Jesus made a definite point to inform the Pharisees that this commandment not only dealt with the external act, but also the secrets of the heart and the movements of the eye. Matthew 5:28 brings to mind two quotes of Wünsche: “The eye and the heart are the two brokers of sin.” “Passions lodge only in him who sees.” Within this short verse we find this truth revealed, and why Scriptures deal seriously with moral purity.
The word looketh on in the Greek is blepō, which literally means “to see.” It is not just sight, but is an intended look, an effort made to gaze upon something; the constant fixation of the eyes upon something to examine it. Metaphorically it implies directing the mind upon it or joyfully beholding it. “According to the literal meaning of the Greek, the man who is condemned is the man who looks at a woman with the deliberate intention of lusting after her” (Barclay, NDSB).
The words of Randolph O. Yeager seem appropriate on this subject: “Jesus is not condemning everyone who looks at a woman; only those who look at a woman for the specific purpose of illicit sexual fantasy. The look must be directed toward the woman with a specific purpose in mind — that mental adultery with her can be enjoyed. Many men have looked at women in a legitimate way and later, as a result of that look, have found themselves aroused to evil thoughts. This is not the situation that Jesus was describing. The evil intent must precede the look; thus the look is for an evil purpose. The mental adultery has already been committed before the gaze is directed at its object. This is the force of hēdē (already). . . . Note that epithumeō (lust) [used here in v. 28] is the word used in the tenth commandment (Thou shalt not covet)” (Renaissance New Testament).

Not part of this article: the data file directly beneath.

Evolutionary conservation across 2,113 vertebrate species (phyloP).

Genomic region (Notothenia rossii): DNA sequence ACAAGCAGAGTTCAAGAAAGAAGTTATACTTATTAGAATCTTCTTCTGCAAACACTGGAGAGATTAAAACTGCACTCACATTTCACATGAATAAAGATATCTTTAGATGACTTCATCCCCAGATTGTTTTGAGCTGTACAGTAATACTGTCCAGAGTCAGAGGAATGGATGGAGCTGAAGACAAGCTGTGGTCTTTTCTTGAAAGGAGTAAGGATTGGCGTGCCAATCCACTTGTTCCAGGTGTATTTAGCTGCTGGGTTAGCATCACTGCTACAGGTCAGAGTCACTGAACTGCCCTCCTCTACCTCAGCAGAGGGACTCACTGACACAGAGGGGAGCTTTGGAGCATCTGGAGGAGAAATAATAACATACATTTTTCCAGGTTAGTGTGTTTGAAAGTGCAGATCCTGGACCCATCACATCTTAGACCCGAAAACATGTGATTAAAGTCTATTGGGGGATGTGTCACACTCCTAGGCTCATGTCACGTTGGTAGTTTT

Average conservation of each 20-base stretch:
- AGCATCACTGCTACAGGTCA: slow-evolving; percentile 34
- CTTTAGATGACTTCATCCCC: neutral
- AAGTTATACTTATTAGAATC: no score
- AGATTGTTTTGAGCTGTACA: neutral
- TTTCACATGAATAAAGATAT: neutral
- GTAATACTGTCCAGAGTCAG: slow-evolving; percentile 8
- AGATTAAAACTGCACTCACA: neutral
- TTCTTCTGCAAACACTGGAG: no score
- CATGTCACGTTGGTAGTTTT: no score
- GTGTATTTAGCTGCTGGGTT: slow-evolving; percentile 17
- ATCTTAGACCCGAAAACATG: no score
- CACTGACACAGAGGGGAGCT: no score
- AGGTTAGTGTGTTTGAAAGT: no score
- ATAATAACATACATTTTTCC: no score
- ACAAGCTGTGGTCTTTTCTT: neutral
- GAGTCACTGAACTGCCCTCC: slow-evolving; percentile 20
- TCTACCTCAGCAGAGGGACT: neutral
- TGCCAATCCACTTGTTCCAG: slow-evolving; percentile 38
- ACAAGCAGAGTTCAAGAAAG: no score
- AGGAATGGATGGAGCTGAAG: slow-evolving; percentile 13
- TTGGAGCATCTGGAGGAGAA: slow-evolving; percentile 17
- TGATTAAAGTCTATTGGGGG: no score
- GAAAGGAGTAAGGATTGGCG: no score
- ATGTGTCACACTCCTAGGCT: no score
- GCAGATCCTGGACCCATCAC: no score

Discussion: Why might some argue that what they look at has no effect on them spiritually?
Source: Biblical Family Values, Adult Teacher's Insights, page, 40.